Salvatore Amoruso at University of Naples, Italy and colleagues examined the expansion dynamics of various ultrashort laser ablation plumes and the basic properties of the complicated ablation process in which some material is vaporized in the form of plasma and some in the form of nanoparticles. The team studied the shapes of both the plasma and nanoparticle plumes, which are important for pulsed laser deposition of nanoparticle films.
Nanoparticle silver and gold films made by pulsed laser deposition are useful for optical applications such as surface-enhanced Raman spectroscopy. Nanoparticle films of transition metals such as iron, nickel, or cobalt may be used to catalyse the growth of carbon nanotubes.
"We can understand our results in terms of some existing models of plume expansion," says co-author James Lunney at Trinity College Dublin, Ireland. "We also see evidence that the pressure in the plasma plume has an influence on the expansion of the nanoparticle plume. Analysis of these expansion dynamics may also improve our physical understanding of the overall ablation process."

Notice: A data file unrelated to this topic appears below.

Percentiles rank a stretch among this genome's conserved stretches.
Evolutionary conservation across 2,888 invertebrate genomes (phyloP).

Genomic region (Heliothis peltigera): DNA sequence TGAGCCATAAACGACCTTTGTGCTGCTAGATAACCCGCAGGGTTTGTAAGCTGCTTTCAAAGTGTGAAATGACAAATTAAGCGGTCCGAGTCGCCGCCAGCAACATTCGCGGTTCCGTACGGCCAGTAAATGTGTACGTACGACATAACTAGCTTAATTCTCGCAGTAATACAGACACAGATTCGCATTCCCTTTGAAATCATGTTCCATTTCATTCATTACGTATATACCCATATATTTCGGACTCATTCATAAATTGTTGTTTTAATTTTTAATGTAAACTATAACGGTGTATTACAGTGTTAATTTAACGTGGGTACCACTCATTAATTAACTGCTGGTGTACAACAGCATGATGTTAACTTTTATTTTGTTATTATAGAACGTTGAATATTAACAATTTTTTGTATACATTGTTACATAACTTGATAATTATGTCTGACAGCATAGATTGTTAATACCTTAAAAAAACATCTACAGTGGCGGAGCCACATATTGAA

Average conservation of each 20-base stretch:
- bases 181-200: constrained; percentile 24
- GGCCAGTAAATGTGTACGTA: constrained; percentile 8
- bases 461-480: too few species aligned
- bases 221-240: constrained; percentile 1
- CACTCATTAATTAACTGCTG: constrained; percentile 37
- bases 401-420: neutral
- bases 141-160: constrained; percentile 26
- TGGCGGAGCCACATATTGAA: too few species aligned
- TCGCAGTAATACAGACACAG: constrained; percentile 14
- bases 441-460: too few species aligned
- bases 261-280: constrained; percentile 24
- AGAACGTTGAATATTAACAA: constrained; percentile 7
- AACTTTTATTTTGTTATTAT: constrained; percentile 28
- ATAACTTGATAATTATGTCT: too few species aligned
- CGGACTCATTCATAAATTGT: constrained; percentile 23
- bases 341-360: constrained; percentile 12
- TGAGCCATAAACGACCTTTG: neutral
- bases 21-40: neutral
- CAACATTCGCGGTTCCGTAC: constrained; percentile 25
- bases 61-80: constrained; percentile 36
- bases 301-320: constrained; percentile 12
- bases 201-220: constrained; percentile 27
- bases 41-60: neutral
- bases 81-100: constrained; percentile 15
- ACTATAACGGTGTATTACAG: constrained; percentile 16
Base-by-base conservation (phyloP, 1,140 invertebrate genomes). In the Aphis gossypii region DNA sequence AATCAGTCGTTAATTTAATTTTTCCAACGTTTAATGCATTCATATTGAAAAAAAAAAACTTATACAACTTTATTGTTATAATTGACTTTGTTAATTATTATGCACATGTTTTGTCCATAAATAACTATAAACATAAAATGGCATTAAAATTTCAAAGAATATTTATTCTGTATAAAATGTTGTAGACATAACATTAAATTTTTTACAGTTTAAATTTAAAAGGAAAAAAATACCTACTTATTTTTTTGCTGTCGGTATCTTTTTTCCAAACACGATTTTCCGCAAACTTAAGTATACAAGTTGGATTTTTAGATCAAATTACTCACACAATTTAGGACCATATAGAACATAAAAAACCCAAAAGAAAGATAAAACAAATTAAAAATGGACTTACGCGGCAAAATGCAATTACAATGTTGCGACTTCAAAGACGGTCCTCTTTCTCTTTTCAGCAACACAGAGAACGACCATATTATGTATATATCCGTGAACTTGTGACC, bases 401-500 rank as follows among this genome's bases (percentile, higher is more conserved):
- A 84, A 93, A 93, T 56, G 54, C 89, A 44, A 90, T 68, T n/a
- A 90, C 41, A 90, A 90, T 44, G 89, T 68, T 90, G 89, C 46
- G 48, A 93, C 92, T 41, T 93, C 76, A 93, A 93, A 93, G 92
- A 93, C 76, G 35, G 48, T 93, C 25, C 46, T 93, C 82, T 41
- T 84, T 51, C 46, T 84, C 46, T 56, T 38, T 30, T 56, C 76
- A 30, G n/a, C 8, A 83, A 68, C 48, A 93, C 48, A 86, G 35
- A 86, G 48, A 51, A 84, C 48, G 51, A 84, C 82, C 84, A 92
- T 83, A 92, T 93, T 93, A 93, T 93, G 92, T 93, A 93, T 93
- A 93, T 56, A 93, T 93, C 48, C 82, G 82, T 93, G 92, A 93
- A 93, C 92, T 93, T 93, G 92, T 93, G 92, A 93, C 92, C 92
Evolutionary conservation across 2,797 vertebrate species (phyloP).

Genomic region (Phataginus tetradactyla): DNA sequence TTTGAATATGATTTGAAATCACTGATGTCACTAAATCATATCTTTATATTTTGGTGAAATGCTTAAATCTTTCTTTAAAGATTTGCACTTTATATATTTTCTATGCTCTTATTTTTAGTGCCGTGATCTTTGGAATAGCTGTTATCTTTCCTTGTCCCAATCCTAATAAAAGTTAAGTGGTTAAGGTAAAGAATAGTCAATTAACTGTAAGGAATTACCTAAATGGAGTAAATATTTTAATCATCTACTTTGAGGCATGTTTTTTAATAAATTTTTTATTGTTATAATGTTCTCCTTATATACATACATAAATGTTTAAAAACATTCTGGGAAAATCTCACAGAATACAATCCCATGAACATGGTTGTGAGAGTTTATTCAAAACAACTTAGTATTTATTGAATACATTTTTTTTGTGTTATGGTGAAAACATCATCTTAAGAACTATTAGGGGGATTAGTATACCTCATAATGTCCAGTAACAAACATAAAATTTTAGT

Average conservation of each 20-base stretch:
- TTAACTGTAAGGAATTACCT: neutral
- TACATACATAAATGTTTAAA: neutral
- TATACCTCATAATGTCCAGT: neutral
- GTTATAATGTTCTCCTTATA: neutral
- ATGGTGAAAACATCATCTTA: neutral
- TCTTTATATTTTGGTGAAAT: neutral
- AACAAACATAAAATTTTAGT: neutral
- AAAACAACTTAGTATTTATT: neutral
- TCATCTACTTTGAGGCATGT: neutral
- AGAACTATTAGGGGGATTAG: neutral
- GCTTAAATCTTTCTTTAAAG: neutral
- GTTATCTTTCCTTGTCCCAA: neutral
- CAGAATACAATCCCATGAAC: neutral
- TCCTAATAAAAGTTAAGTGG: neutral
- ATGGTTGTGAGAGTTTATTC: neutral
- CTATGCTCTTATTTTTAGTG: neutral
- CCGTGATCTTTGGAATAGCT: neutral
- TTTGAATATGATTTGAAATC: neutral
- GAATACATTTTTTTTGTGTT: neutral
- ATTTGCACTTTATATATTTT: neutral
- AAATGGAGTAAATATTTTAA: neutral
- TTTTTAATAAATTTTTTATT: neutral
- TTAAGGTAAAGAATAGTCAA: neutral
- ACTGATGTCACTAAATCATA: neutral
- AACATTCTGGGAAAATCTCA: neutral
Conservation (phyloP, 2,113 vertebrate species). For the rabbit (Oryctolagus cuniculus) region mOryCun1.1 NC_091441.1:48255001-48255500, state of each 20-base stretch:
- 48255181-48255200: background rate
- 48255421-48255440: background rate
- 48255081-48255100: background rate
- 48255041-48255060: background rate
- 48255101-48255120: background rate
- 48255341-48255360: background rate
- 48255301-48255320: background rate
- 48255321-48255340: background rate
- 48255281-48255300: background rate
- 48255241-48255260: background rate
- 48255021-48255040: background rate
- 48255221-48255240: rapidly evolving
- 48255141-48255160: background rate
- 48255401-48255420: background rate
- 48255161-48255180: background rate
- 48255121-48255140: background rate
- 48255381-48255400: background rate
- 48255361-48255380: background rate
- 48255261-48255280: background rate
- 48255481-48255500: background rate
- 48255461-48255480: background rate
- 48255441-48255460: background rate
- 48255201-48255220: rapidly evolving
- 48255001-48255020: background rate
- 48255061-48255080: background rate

The article, "Dynamics of the plumes produced by ultrafast laser ablation of metals" by Salvatore Amoruso (Universita di Napoli Federico II), Tony Donnelly, James G. Lunney (Trinity College Dublin), Riccardo Bruzzese (University degli Studi di Napoli Federico II), Xuan Wang (University di Napoli Federico II) and Xiaochang Ni (Tianjin University) appears in the Journal of Applied Physics. http://link.aip.org/link/japiau/v108/i4/p043309/s1
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Jason Socrates Bardi | Newswise Science News
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Enzymes behave differently in a test tube compared with the molecular scrum of a living cell. Chemists from the University of Basel have now been able to...
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